Respectful Communication

A few weeks ago, I took the opportunity to talk about how our language does a huge disservice to the way that we talk about violence in our culture. Truly, our focus on the victims of violence and not on the perpetrators is a problem. However, after publishing a few pieces – and sharing some old ones – I am considering a slightly different view on the subject and I’m sharing my thought process here. This sharing is not only to help me process it but because I’m interested in what you think as well.

I have begun to consider that the way we talk about violence is actually a reflection of the way we view respectful communication. There were two fellows who, from my viewpoint, really came after me for sharing some views on masculinity that they thought were flawed. Certainly, my view is limited, my comments and critiques are generally based on data and observation in the United States, but a limitation is not necessarily the same as a flaw. These two fellows had never commented or engaged in discourse, nor had I ever visited them before. We did not have the opportunity to build a relationship. When I called them out, stating that I really didn’t understand why they felt the need to read my writing and then comment with (evidently) the sole purpose of attacking my viewpoint, I was labeled as a racist egomaniac who ultimately didn’t understand what she was talking about. They were just trying to educate me, you know? Once I realized there was no getting through to them I muted them – something I viewed as a critical act of self-care.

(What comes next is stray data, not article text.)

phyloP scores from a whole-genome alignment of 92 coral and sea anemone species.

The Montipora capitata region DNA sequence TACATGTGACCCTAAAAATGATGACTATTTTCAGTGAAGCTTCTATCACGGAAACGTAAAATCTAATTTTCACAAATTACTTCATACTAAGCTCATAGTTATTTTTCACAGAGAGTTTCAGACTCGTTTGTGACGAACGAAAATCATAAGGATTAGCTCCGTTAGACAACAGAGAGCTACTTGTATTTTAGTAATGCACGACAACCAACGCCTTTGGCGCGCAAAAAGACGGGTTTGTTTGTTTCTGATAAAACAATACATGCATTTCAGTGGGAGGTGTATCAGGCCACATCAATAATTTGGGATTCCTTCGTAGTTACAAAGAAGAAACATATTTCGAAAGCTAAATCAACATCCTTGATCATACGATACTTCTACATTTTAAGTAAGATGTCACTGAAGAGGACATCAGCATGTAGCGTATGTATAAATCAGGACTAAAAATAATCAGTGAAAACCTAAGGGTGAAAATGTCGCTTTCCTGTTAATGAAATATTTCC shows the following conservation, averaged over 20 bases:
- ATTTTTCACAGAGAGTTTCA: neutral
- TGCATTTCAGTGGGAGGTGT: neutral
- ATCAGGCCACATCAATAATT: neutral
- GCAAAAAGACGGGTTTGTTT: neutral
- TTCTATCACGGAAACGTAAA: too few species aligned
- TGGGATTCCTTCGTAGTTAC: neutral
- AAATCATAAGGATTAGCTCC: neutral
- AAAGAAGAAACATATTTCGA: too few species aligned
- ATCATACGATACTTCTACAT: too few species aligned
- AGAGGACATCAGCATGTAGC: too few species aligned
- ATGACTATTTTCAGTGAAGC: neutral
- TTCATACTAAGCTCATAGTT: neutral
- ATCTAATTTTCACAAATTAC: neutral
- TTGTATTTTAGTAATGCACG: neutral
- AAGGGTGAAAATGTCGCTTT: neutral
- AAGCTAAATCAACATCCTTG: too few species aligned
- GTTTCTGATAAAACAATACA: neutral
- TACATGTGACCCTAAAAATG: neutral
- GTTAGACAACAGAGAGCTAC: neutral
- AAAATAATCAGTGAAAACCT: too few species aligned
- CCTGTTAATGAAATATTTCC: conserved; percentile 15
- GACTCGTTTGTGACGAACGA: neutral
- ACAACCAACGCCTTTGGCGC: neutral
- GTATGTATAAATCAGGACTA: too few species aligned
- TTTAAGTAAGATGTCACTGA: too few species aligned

But, of course, I have not stopped thinking about this experience. Would my interpretation of their words have been different if we were speaking? Would it have remained the same, but in a face-to-face discussion, I would have felt uncomfortable in calling them out? The claim of these two, that they were just trying to teach me, smacked of “mansplaining” and a clear expression of benevolent sexism. They thought, through their words, that they were being respectful.

As far as I am concerned, they were not. But is this indicative of a larger problem? I would posit to you, dear reader, that it is. The fact that we live in a culture where “mansplaining” is a concept that we have and is generally well understood would lead me to believe that we have a problem in how we’re communicating with each other. The well-documented history of men and usually white men displaying the belief that they are superior seems to end up playing out in our culture now in a way where men are “respectfully” taking up all the space.

What do you think? Is our performance of masculinity harming the way that we communicate with each other? Is there a legitimate skewing of what respectful communication looks like because of history? I am really interested in knowing what you think!


Photo by rawpixel on Unsplash

Outside of this post, I do want to mention that I recently launched a course on Udemy all about setting goals and taking control of your time. Now through July 13, 2018, use the code SUMMERTIME18_BLOG for $15.00 off!

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